It was time to venture back through the myopic portals of my family’s favourite optician, Charnley’s.
Me and Charnley’s go way back, right to when I was first diagnosed with astigmatism and was given my first pair of glasses (NHS style – long before Jarvis Cocker ever made them moderately cool) when I was 5 years old. At one time in my pre-teen years I held the town record for the sheer number of spectacle breakages. I was averaging about 7 times a year at one point and though my mum never believed me none of them were ever my fault. During one memorable incident one of the Dugglin boys went for a high ball during the lunchtime footie match and managed a kick worthy of the Moulin Rouge. Unfortunately his Clarkes managed to hoof my spectacles off my face and dislodge the lens which was later found (thanks to the direction of the headmaster) by the entire school being made to form a police line and march the full length of the playing field until we found it. Ah, those were the days.
But those times are long behind me now. It had been 7 years since I’d last graced Charnley’s with my presence and not only new glasses but an eye test was also long overdue.
I was fearing the worst. My dad developed glaucoma a few years back so there’s now a family history (though on the bright side I’m now eligible for free eye tests); I’ve been getting migraine “drop outs” in my eyes when I’m very tired. And removing my glasses in the opticians made me do something I rarely do at home: actually try and look at stuff with the naked eye alone. I was appalled. If I’d been around before glasses were invented I’d have stuck no chance in life at all. I’d’ve been a crap servant and frankly a liability as a farmhand – I can guarantee nobody would have wanted to stand next to me when it came to harvest time. A scythe is a nasty weapon in the wrong hands. Or with the wrong eyes.
So I underwent all the tests. It’s all very high tech now. Computerized. They test eye pressure and depth of field – not just “what’s the smallest row of letters you can read”? Some of the gizmos they use give you the feeling of being plugged into a virtual reality machine or a game station. I was tempted to ask my optician if I’d made it through to the boss level.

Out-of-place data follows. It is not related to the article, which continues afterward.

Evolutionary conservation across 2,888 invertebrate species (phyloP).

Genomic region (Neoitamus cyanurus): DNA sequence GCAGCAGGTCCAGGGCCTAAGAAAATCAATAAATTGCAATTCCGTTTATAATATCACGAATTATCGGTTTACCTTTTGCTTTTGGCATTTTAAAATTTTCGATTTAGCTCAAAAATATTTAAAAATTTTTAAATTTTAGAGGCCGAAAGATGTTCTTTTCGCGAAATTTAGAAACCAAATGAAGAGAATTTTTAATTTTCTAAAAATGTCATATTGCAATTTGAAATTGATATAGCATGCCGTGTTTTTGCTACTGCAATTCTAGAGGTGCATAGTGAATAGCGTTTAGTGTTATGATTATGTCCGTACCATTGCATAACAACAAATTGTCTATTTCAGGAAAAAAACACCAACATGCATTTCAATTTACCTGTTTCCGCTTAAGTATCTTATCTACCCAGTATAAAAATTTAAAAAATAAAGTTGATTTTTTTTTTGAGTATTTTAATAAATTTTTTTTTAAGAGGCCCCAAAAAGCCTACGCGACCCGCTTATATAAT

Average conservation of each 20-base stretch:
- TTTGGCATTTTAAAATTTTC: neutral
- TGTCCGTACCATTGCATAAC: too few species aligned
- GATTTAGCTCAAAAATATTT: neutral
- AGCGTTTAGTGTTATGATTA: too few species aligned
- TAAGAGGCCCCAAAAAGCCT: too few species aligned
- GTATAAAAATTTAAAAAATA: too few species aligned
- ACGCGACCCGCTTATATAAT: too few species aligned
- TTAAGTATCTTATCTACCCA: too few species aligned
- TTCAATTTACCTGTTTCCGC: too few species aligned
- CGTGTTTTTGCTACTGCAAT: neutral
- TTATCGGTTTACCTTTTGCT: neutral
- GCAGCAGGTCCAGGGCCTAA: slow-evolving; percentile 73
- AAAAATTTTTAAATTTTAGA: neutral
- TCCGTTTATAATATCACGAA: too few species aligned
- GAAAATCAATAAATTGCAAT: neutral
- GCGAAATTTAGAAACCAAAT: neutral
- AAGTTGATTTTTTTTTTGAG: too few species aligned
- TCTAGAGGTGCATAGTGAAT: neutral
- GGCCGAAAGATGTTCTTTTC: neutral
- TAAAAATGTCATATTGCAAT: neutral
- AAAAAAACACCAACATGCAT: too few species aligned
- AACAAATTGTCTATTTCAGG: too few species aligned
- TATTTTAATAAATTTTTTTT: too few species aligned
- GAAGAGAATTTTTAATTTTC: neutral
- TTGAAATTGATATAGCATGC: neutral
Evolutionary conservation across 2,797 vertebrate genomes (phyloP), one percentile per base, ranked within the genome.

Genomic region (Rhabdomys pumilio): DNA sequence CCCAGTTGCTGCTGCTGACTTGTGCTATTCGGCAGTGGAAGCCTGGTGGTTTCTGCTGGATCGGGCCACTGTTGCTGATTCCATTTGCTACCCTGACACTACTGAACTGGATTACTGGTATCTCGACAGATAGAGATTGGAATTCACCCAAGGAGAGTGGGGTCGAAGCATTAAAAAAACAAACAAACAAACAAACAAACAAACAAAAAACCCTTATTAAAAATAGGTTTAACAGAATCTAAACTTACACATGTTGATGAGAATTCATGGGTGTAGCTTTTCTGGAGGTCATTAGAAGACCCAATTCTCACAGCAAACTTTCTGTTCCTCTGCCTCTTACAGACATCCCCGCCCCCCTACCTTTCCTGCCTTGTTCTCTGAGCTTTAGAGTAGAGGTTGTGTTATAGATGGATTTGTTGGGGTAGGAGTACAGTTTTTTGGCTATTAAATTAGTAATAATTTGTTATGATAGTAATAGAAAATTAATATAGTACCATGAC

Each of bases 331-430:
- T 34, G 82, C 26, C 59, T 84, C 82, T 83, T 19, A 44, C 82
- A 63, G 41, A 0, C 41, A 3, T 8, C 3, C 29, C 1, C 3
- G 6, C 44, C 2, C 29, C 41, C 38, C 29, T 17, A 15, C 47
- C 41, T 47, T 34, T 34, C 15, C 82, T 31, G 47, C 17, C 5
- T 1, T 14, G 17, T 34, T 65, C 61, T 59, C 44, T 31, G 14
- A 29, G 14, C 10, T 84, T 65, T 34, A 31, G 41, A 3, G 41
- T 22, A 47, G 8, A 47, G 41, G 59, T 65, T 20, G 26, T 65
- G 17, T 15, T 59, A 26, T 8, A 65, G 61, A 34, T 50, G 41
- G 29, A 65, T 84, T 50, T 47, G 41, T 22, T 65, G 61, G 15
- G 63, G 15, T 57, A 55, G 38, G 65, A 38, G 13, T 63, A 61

She – the optician – was very professional. Opticians are always very quiet and have soothing voices in my experience. It’s probably the result of the enforced intimacy. There’s nothing like having someone’s face so close to your own you can feel their breath on your eyelashes to make you whisper softly. Mind you, the ruddy great super-trooper she was bouncing of my retina spoiled the atmosphere somewhat. Any stronger and she would have scorched a hole through the back of my cranium.
Still, I can’t fault her thoroughness. My sight was put through an army assault course of tests.
At the end of it I was genuinely blinded with exhaustion. And fear.
I felt sure my eyes had deteriorated. I was turning into Mr Magoo. I’d need lenses thicker than Corona bottles. I’m going blind, aren’t I, doc, tell me straight?
How wrong could I have been?
My eyes have actually improved! I didn’t know that was even possible. I’m less short sighted than I was. Because – and here’s the clincher – I’m becoming more long sighted. Apparently that’s very common once you hit your 40’s. I’ll have a few years of improvement before the long sightedness fouls up my ability to read a book close-up and then my eyes will be buggered every which way but loose and I’ll need completely different lenses.
Ah well. In the meantime at least I can still try for the work’s darts team.
A new pair of glasses are now on order with – for the time being – weaker lenses to suit my vision. The frames I chose are as close to the ones I have now as I could find – I hate changing my facial furniture. I was tempted by the Dame Edna pink side wings but, frankly, I don’t have the cheek bones to pull it off.
Besides, when did you ever see Eric Morecambe wearing pink glasses?